Happy Juneteenth everyone!
Today marks a day that freed black people out of slavery.
If you’re unaware of this holiday, here’s a quick history lesson:
- In 1776, slavery still existed when the Declarations of Independence was signed (4th of July).
- June 19, 1865, was the date and year of the ending of slavery in the U.S.
- It took another 2 years for slaves to be freed after Abraham Lincoln signed the Emancipation Bill.
- Juneteenth has not yet been declared as a federal holiday but is celebrated greatly in the black community.
- Want to celebrate? This is a great opportunity to celebrate black culture.
- And lastly, when you know better, you do better. I’m not celebrating the 4th of July ever. Thee End.
How to Celebrate Juneteenth?
- Support black-owned businesses
- Learn the history
- Check on your black friends
- Black People Takeoff (even if your company doesn’t celebrate this day)
If you were wondering what to wear on Juneteenth, here are 3 things you can wear.
1. Incorporate the Pan- African Flag colors in your wardrobe.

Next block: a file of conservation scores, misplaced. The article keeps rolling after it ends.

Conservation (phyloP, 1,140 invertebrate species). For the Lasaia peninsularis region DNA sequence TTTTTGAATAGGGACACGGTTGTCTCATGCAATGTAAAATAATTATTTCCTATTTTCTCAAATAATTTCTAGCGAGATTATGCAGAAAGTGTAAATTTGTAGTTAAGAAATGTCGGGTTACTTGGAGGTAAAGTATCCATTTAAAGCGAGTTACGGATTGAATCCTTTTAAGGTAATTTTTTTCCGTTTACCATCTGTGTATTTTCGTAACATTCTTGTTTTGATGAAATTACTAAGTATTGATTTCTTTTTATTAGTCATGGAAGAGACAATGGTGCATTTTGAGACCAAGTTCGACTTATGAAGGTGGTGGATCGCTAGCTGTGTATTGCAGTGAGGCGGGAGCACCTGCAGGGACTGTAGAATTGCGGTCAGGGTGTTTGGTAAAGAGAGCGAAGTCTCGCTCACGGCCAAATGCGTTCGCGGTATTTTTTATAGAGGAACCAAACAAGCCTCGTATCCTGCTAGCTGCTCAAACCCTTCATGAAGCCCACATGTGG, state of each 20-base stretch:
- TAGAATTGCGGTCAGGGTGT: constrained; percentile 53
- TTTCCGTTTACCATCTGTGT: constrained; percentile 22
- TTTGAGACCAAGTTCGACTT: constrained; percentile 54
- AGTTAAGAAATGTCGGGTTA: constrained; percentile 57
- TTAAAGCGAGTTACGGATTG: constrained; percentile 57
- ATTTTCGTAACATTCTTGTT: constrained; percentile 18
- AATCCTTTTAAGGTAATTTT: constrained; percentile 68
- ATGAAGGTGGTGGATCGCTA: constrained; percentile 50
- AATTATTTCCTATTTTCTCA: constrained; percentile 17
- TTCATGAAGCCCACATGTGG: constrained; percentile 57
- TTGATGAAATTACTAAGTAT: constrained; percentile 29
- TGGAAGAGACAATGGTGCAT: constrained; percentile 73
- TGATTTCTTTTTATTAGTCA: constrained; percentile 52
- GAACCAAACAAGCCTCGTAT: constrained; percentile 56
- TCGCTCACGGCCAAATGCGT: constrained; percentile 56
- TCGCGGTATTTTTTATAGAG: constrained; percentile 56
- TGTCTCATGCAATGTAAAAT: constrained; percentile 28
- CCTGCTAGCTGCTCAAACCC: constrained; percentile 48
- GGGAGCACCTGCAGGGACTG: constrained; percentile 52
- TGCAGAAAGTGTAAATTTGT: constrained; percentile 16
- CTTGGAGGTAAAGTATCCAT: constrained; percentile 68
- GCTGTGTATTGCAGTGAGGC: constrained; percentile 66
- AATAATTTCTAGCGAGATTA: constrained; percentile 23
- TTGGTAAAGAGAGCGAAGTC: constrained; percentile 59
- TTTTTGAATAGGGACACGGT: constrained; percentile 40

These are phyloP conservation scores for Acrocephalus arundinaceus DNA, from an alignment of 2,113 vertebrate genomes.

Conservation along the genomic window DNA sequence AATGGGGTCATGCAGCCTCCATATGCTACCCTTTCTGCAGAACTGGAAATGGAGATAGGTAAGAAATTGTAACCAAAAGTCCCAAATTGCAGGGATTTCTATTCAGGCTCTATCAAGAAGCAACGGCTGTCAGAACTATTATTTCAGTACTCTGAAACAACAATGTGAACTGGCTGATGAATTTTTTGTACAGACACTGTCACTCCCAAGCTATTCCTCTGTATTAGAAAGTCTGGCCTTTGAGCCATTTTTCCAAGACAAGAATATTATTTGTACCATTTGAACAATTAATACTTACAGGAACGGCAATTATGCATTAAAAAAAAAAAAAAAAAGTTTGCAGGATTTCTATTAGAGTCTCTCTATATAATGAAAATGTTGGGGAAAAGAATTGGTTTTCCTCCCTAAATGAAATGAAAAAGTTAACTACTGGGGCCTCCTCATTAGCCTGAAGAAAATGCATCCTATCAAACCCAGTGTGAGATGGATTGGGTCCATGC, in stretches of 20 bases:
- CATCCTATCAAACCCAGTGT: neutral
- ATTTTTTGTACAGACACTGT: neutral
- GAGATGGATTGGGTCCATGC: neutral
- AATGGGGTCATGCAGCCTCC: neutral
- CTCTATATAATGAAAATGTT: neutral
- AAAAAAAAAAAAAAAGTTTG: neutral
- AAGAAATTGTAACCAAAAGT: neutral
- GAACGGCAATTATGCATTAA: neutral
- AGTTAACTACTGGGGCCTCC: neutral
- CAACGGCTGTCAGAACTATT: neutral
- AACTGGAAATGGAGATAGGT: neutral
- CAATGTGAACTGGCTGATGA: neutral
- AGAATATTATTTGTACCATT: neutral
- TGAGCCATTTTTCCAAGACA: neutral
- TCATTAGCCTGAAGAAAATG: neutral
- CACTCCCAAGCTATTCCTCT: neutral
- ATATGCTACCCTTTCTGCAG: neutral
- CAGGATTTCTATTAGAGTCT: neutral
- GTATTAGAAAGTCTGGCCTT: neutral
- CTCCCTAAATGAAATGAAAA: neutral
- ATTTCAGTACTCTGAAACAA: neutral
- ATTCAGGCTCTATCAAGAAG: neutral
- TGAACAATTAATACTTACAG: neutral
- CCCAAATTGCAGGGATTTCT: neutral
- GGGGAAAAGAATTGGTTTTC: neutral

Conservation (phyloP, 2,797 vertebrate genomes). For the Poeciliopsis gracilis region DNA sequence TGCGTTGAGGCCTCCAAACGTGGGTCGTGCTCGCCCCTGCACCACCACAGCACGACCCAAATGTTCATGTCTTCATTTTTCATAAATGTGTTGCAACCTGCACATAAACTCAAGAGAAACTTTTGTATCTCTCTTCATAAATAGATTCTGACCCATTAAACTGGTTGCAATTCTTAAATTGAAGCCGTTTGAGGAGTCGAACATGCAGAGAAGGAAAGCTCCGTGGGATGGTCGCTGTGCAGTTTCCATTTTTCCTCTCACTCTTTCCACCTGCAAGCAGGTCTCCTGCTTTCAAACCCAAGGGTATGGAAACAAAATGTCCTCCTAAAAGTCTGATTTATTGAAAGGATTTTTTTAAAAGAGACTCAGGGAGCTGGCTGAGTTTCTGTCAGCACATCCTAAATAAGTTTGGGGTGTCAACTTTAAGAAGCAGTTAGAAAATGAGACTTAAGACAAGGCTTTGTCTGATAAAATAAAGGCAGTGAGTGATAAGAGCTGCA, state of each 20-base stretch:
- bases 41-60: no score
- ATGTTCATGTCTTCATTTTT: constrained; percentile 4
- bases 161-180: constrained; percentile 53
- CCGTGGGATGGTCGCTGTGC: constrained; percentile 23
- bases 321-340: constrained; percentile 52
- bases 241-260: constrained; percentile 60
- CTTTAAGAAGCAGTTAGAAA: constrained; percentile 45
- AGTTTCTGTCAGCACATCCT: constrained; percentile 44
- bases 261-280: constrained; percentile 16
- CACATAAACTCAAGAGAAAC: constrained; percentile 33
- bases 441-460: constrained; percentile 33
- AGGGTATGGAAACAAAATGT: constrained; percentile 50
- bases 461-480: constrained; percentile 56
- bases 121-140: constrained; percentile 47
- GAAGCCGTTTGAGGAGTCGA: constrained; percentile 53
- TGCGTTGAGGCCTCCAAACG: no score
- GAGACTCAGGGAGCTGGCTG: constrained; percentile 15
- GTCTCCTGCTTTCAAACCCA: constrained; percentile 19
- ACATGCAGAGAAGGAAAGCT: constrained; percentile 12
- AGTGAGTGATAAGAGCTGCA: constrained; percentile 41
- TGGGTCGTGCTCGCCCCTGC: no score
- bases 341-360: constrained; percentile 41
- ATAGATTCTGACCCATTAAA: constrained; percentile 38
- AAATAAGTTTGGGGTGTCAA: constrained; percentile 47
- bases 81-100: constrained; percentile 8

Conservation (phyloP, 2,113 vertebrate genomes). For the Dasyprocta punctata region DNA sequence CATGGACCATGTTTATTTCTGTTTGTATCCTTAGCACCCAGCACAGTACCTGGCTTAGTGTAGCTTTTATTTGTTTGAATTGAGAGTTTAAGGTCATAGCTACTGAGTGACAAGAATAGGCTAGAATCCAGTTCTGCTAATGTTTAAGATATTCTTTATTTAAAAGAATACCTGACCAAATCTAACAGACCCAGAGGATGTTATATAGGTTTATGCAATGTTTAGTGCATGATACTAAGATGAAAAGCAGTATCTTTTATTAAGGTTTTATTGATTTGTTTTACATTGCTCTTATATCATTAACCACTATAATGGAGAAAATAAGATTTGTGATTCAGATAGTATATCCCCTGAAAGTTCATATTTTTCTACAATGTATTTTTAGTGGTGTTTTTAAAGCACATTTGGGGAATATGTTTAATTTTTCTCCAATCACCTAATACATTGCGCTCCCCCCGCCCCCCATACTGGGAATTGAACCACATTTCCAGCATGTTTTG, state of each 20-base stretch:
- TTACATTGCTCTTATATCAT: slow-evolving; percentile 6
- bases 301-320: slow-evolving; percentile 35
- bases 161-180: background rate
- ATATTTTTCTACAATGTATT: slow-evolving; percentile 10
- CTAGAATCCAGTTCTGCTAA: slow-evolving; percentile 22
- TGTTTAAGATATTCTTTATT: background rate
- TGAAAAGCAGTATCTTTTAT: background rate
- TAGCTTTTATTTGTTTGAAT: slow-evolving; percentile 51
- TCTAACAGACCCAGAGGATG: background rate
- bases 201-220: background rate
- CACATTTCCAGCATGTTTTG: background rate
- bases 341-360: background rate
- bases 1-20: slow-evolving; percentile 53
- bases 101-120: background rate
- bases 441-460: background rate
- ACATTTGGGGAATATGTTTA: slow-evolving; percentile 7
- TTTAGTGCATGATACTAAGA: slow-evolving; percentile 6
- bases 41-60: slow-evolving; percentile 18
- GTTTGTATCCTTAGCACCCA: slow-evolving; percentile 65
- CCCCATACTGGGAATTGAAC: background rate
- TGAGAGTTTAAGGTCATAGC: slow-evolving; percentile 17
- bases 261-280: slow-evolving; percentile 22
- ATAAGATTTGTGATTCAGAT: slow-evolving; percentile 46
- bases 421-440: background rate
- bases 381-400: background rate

The colors are red, black, and green. If you’re not sure what they represent, check out this article that speaks greatly of the history of the Pan- African Flag colors.
2. Create or support a black-owned business who sells Juneteenth shirts.
The shirt I’m wearing is from Crowned Creatives
If you need inspiration, use Pinterest as a guide.
3. Keep it simple and have fun.
Don’t overthink this, its a celebration, its the summer so grab your favorite shorts or skirt and have fun styling and celebrating the black culture.
With everything going on, God has me on a style of looking into my roots and understanding my history as black women. With all the chaos, I am truly grateful for God of awakening my spirit man to know that there is so much more that needs to learn about myself and happy to be on this journey of discovery. Black Lives Matters, I suggest if you’re black that God awakens your mind to know that you’re better then your now. Oppression isn’t just physical its mental as well.
Take care of yourself, understand your history, and I hope you’re encouraged.